Court of Appeal: Garda’s Disclosures Tribunal appeal rejected
The Court of Appeal has dismissed an appeal taken by a garda criticised by the Disclosures Tribunal.
The appeal was brought from the judgment of the High Court primarily on the issue of objective bias.
Keith Harrison, a member of An Garda Síochána, was transferred to Buncrana, Co Donegal in March 2011, having requested the transfer to pursue a personal relationship with Marisa Simms in Donegal. She is the sister of Martin McDermott, who drove a motor vehicle at high speed while escaping lawful apprehension by gardaí in December 2009. He collided with a garda patrol car, killing Garda Gary McLoughlin, and leaving another garda seriously injured.
At the time of the transfer, Mr McDermott was awaiting trial on a charge of motor manslaughter, of which he was subsequently convicted. At that time, Gda Harrison’s superiors were unaware of his relationship with the sister of the accused. When this became known, it became “the source of considerable bad feeling” between Gda Harrison and his colleagues. Chief Superintendent Terry McGinn was in command of the Donegal Division at the time. Gda Harrison was transferred against his wishes to Donegal Town Garda Station in June 2011.
Gda Harrison and Ms Simms began living together as domestic partners, and in September 2013, an argument took place between them. On 6 October 2013, Ms Simms attended at Letterkenny Garda Station and made a lengthy statement detailing a number of complaints against Gda Harrison. Chief Superintendant McGinn convened a meeting of senior garda management two days later, to consider the matter and determine what steps were to be taken in consequence of the statement.
The argument took place in the presence of her children, and a referral to the HSE was made by one of the senior officers at the meeting. The matter was also referred to the Garda Síochána Ombudsman Commission but it was ultimately not pursued. Ms Simms later withdrew her statement. Subsequently, a member of the Child and Family Agency (Tusla) attended at Ms Simms’ home in February 2014 by agreement and interviewed the children. No issues arose and the Tusla files were closed.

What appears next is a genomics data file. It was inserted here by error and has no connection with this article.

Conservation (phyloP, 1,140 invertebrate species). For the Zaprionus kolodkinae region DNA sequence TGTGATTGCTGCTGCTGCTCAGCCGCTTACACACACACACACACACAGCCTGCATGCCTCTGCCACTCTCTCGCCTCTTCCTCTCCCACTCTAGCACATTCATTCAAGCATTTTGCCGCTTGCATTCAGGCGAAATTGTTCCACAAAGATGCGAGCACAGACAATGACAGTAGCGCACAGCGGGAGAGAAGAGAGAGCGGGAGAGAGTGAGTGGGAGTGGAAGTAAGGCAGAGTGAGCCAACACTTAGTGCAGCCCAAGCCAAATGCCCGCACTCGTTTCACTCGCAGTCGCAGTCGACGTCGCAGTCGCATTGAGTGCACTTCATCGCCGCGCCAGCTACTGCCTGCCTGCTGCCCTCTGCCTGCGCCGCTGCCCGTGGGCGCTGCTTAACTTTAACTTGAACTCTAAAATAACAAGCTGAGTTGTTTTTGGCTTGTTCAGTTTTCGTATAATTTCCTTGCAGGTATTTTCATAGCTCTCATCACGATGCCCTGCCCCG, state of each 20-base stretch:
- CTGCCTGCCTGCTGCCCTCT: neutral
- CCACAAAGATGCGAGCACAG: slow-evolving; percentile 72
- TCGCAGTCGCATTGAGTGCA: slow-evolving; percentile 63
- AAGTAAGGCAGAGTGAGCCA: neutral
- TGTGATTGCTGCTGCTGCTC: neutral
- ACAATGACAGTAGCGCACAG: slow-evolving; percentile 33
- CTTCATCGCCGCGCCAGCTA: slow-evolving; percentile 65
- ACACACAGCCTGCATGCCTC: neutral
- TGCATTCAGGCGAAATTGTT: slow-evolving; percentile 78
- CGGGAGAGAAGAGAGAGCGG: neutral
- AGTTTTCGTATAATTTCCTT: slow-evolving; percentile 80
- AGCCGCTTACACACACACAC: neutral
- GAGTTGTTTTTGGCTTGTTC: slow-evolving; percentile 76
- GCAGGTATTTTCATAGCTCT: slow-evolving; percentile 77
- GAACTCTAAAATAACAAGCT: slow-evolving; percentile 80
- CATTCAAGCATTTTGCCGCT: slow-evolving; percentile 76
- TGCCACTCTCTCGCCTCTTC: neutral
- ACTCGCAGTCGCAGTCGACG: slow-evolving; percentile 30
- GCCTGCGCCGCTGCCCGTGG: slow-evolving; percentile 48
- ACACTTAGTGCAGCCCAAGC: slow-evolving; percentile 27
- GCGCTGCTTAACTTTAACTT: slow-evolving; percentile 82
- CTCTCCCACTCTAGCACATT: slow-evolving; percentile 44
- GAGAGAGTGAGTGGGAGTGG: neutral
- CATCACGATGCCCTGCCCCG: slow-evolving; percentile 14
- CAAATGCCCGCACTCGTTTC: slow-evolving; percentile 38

In February 2017, the Oireachtas established the Disclosures Tribunal, and appointed Mr Justice Peter Charleton its sole member. The tribunal’s terms of reference were primarily concerned with investigating allegations involving two garda whistleblowers Sergeant Maurice McCabe and Superintendent David Taylor.
The terms of Modules ‘N’ and ‘O’ of the Tribunal were to investigate “contact between members of An Garda Síochána and Tusla in relation to Garda Keith Harrison” and to investigate “any pattern of the creation, distribution and use by Tusla of files containing allegations of criminal misconduct against members of An Garda Síochána who had made allegations of wrongdoing within An Garda Síochána and of the use knowingly by members of An Garda Síochána of these files to discredit members who had made such allegations.”
The Disclosures Tribunal’s second interim report in November 2017 was described as “a report relating to Garda Keith Harrison”. This report was highly critical of Gda Harrison and Ms Simms and rejected all of their allegations. He was again the subject of significant criticism in the tribunal’s third interim report in October 2018.